What Happened When I Stopped Feeding My Body Trash

unhealthy food

“There is no sincerer love than the love of food.”

— George Bernard Shaw

I know few of you want to hear this, but I’ve always been skinny. Fourteen years after graduating high school, I’m still wearing the same pair of jeans.

It should also be noted that I’ve never purchased a gym membership. I’ve never participated in a marathon (or even run farther than the driveway to the house in the winter). And I’ve never lifted anything heavier than a two-layer chocolate cake.

But most notably is the fact that I’ve never been on a diet. Correction: I’d never given a single thought to the foods I ate. Healthy, unhealthy, high in fat, tons of calories…I didn’t care.

I never had to care. If I didn’t need to exercise or monitor my calories in order to stay skinny, why bother?

The Terrible Good Life

“There’s no better feeling in the world than a warm pizza box on your lap.”

— Kevin James

So if I didn’t worry about healthy foods, what did I eat?

I ate frozen waffles—the ones you warm up in the toaster. I ate pasta with just-add-water sauce that came from a box. I ate white bread and peanut butter like it was my job. I had a bag of buttery microwave popcorn every afternoon.

I lived within walking distance of an ice cream parlor, so I bought candy-filled, chocolate-laden delights at least once a week.

The local pizza joint offered three pizzas for $5 each. Every Saturday afternoon, my two girlfriends and I would lounge beside the pool with a pizza on each of our laps.

My roommate walked into our apartment one time to find me sitting on the sofa, using a fork to eat brownies directly from the pan. I polished off the entire thing in less than 24 hours.

That was my life. And I didn’t think anything was wrong with it.

The Day of Reckoning

“I never made one of my discoveries through the process of rational thinking.”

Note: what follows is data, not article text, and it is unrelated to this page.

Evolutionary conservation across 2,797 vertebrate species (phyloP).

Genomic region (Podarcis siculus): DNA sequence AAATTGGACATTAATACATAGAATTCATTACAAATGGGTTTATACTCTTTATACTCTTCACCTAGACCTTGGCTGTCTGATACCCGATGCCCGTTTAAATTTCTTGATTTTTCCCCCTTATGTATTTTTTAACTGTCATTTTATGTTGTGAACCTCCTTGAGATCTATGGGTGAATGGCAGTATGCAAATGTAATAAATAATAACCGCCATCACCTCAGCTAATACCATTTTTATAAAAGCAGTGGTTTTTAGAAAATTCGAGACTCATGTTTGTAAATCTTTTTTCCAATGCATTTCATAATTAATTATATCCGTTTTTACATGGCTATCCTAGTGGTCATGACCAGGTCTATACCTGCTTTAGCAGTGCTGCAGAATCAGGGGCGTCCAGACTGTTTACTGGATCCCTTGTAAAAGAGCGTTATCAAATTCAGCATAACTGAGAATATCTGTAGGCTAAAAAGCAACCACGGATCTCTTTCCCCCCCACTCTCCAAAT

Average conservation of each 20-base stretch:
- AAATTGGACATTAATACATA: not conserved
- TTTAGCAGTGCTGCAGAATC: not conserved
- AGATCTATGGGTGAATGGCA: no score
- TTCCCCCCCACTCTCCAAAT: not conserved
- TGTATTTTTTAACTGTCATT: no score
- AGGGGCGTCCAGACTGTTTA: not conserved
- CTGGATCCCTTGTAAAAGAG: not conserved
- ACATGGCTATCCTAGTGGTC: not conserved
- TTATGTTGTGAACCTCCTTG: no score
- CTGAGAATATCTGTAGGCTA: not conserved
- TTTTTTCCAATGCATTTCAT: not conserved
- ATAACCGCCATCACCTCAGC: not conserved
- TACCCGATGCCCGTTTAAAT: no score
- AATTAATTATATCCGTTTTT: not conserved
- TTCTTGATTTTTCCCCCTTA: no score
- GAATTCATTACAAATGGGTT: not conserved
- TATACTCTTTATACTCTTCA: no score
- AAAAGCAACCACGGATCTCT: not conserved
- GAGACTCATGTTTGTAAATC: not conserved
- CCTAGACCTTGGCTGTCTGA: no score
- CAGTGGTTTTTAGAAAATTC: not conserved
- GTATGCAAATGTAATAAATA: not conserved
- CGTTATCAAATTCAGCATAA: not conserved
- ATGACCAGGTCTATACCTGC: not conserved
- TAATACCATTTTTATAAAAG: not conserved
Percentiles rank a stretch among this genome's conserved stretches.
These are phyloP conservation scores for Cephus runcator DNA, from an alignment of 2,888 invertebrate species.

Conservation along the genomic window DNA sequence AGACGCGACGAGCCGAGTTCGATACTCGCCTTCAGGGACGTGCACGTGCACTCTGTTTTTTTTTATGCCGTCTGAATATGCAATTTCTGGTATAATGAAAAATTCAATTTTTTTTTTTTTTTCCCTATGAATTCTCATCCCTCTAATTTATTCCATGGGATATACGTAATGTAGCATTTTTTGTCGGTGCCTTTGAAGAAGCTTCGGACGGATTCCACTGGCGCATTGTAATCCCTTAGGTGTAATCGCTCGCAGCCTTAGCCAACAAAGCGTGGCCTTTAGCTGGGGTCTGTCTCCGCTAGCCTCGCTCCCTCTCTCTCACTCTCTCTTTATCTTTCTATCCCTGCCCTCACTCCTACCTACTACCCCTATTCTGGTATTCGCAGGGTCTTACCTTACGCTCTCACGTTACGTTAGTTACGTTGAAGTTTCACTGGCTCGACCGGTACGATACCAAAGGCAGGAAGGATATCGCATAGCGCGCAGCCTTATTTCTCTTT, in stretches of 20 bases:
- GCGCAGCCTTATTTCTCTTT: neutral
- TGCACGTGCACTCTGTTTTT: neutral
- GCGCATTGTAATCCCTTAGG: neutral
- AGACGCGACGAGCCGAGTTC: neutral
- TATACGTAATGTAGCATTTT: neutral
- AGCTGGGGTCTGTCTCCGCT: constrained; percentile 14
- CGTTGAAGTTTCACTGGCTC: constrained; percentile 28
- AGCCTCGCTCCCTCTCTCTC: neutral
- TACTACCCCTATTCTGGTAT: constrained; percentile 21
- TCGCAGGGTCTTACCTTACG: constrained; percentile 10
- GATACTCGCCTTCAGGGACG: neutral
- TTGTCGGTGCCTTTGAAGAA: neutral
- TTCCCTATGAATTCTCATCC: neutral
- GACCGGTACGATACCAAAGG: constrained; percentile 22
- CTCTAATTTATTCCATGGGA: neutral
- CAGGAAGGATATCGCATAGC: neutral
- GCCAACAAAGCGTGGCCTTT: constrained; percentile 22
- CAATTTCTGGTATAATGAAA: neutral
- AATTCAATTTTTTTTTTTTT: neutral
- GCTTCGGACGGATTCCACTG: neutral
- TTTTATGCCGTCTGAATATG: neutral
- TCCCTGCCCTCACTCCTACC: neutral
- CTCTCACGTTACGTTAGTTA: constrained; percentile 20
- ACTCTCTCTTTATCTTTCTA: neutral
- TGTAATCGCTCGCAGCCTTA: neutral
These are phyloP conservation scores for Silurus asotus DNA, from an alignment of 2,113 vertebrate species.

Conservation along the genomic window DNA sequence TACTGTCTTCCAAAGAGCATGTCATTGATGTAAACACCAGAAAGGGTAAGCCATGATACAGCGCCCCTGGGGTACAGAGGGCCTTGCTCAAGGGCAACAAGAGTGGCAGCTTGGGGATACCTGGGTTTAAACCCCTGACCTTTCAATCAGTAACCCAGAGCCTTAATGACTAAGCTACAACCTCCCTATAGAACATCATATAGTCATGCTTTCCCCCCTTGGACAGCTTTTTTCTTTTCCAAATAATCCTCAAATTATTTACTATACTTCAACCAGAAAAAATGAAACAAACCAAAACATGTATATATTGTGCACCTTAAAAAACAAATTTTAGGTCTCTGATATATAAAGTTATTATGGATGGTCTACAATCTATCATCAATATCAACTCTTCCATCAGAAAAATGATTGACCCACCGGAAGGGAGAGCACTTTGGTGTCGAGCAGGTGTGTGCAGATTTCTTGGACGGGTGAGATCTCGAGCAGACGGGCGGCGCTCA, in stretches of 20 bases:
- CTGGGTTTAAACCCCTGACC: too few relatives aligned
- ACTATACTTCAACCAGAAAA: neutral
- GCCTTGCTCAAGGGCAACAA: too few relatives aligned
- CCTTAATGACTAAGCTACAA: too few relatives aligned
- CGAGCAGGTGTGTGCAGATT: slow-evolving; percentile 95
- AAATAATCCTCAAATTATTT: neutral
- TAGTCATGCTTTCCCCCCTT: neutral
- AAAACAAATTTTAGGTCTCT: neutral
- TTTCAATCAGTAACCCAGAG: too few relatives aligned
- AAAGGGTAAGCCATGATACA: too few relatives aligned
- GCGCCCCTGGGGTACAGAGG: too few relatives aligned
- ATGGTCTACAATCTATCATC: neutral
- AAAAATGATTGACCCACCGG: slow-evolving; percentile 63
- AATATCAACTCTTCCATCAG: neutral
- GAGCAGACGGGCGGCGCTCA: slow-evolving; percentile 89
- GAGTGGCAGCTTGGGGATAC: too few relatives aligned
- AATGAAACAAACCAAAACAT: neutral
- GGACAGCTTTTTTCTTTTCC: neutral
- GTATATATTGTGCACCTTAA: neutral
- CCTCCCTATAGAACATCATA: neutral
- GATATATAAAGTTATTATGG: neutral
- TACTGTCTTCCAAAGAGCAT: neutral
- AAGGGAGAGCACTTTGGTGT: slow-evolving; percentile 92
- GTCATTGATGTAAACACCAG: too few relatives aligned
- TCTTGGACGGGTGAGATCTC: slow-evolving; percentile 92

— Albert Einstein

Any rational person would look at all those things I just mentioned and question my sanity.

How on earth did I not see what a mess I’d made of my life? The true purpose of food is to provide nourishment. If a task fails at its most basic level, what’s the point?

I know there are people all over the world who have it worse than me. I bet there are tons of people who would kill for a pan of brownies. They wouldn’t even care if that’s all they had for dinner.

But because I wasn’t living on a street corner or in a third-world country, no one—including me—took notice of my actions. This continued until there was a day that someone did take notice. And it wasn’t me.

I knew a lot of things would change when I got married. But stupidly, never once did it occur to me that I might have to change my eating habits for the sake of my husband.

The first night I put pasta covered in rehydrated cheese sauce—and nothing else—in front my husband, he just laughed. He said it wasn’t real food. He shoved the plate across the table, went into the kitchen and made himself something else. During dinner we talked, and from that point on, I learned to appreciate food for what it was.

I Owed It To My Body

“Tell me what you eat, and I will tell you who you are.”

— Jean Anthelme Brillat-Savarin

Too many people have a negative relationship with food. They worry about getting fat. They struggle with eating disorders.

I wasn’t scared of food. I wasn’t depriving myself. But I wasn’t showing food the proper respect it deserved either.

Everyone knows overeating isn’t healthy. Most of us even acknowledge that eating to stay skinny isn’t a good idea either. But few people in the middle—the ones only eating to fill our guts—realize the damage we’re doing.

Nutrient deficiencies are real—and deadly. They can cause birth defects, brain atrophy, and Alzheimer’s disease. Shortages can cause blindness. Your bones will become brittle and brake. Without certain foods, teeth will begin to rot and fall out.

My body was the one and only thing that I was guaranteed to have for the rest of my life. I owed it to myself to eat better foods.

It’s More Than Just Food

“Food, in the end, in our own tradition, is something holy. It’s not about nutrients and calories. It’s about sharing. It’s about honesty. It’s about identity.”

— Louise Fresco

My food revelation wasn’t totally selfish. I also started to appreciate food as a cultural element.

I devoted hours to the study of global food practices. I sampled different cuisine and learned the history behind it.

Foods have powerful cultural influences. I appreciated learning the story behind the foods—the traditions, beliefs, modes of production, and more.

Traditions and customs associated with food should be honored—especially from countries different from our own. These things are more than just interesting; they should be appreciated and passed along to future generations.

Bringing Everyone Together

“If you really want to make a friend, go to someone’s house and eat with him…the people who give you their food give you their heart.”

— Cesar Chavez

The best part of my newfound food discovery was sharing it with others.